Discrimination in the assimilation of n-alkanes in fish

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VERY large quantities of hydrocarbons have been and continue to be introduced into the seas and oceans by the various activities of man1,2 but estimates of this input and comparisons with biogenically-derived material or seepage from fossil hydrocarbon deposits are difficult to make. An assessment of the general effects of non-biogenic hydrocarbons on the marine ecosystem is equally difficult.

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  1. 1

    Blumer, M., Oil Pollution of the Ocean, ref. no. 70–46 (Technical Report, Woods Hole Oceanographic Institution, 1970).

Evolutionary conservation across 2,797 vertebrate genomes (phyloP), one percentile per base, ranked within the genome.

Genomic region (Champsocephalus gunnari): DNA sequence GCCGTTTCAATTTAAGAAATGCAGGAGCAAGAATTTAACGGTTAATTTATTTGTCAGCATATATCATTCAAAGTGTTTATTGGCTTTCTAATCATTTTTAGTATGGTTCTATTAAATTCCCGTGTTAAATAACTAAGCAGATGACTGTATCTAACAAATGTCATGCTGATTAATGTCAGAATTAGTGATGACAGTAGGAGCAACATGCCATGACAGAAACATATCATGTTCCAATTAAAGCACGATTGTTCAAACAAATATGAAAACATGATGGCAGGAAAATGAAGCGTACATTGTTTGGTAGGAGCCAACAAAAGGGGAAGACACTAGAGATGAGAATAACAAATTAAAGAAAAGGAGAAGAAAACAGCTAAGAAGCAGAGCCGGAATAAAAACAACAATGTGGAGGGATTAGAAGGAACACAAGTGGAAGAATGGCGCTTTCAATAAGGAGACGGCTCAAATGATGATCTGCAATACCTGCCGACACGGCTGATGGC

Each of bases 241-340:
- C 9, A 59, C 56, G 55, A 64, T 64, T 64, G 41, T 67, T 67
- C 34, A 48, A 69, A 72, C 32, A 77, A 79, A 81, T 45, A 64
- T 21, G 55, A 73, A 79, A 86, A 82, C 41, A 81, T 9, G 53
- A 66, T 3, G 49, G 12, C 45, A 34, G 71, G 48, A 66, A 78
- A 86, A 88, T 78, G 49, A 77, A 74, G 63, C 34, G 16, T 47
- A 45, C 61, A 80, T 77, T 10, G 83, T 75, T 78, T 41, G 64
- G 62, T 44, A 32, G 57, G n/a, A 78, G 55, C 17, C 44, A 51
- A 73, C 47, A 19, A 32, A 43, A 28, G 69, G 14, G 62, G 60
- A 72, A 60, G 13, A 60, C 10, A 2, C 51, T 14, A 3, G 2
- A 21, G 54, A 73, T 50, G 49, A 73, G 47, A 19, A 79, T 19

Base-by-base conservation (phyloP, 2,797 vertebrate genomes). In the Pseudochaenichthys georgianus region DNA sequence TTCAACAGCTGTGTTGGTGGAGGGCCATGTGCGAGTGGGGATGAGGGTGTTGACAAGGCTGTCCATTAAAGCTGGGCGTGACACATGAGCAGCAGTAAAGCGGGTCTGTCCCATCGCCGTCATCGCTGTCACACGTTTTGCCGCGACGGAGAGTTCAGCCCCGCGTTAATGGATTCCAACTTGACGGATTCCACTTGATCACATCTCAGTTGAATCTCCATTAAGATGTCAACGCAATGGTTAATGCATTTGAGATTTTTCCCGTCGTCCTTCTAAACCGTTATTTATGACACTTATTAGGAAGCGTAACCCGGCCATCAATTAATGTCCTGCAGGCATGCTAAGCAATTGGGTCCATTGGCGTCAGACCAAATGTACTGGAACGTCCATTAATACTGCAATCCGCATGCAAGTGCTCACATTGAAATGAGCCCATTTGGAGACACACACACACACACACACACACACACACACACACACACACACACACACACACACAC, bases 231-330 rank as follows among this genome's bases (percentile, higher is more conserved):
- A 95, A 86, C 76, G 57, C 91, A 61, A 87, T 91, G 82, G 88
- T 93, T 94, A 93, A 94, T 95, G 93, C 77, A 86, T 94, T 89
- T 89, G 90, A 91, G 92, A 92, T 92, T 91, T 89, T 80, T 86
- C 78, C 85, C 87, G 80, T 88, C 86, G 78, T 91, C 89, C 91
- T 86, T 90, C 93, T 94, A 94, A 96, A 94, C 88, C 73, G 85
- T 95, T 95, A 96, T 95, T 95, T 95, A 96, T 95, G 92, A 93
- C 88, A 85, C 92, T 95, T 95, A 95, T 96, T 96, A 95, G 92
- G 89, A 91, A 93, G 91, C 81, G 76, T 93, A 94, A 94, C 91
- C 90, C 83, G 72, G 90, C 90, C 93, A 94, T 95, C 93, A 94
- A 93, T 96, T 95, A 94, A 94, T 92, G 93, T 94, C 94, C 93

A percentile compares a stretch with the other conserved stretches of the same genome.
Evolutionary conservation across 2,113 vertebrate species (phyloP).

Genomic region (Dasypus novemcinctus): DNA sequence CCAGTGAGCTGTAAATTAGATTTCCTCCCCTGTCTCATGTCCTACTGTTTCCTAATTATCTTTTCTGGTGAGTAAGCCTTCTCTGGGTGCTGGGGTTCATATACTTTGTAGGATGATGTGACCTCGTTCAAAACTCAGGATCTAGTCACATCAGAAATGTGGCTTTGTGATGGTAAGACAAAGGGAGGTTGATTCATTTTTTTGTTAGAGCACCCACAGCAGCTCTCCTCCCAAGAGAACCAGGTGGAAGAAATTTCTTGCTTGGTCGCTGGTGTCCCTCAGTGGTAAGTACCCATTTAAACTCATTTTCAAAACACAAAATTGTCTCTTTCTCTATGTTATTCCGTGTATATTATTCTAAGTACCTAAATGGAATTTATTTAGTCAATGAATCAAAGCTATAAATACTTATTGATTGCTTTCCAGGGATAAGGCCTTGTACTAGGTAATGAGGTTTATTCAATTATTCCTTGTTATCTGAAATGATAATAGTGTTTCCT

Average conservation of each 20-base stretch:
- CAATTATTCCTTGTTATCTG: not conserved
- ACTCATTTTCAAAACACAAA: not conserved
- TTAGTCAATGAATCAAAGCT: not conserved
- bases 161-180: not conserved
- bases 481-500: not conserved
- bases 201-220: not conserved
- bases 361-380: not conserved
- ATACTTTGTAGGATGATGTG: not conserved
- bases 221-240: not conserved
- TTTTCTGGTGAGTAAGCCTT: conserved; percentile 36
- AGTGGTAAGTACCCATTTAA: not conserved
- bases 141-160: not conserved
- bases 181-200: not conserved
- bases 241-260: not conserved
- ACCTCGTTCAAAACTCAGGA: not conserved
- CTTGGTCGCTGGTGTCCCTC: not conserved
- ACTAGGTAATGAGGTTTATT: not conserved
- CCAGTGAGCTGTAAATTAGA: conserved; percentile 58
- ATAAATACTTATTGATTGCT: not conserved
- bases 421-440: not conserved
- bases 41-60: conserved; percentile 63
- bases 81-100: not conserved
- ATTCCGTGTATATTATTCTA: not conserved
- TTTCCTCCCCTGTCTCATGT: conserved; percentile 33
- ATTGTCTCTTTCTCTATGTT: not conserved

2. 2

    Jeffery, P. G., Oil in the Marine Environment, report no, LR 156. (Department of Trade and Industry, 1972).

  3. 3

    Mackie, P. R., Whittle, K. J., and Hardy, R., Estuarine Coastal Mar. Sci., 2, 359–374 (1974).

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HARDY, R., MACKIE, P., WHITTLE, K. et al. Discrimination in the assimilation of n-alkanes in fish. Nature 252, 577–578 (1974) doi:10.1038/252577a0

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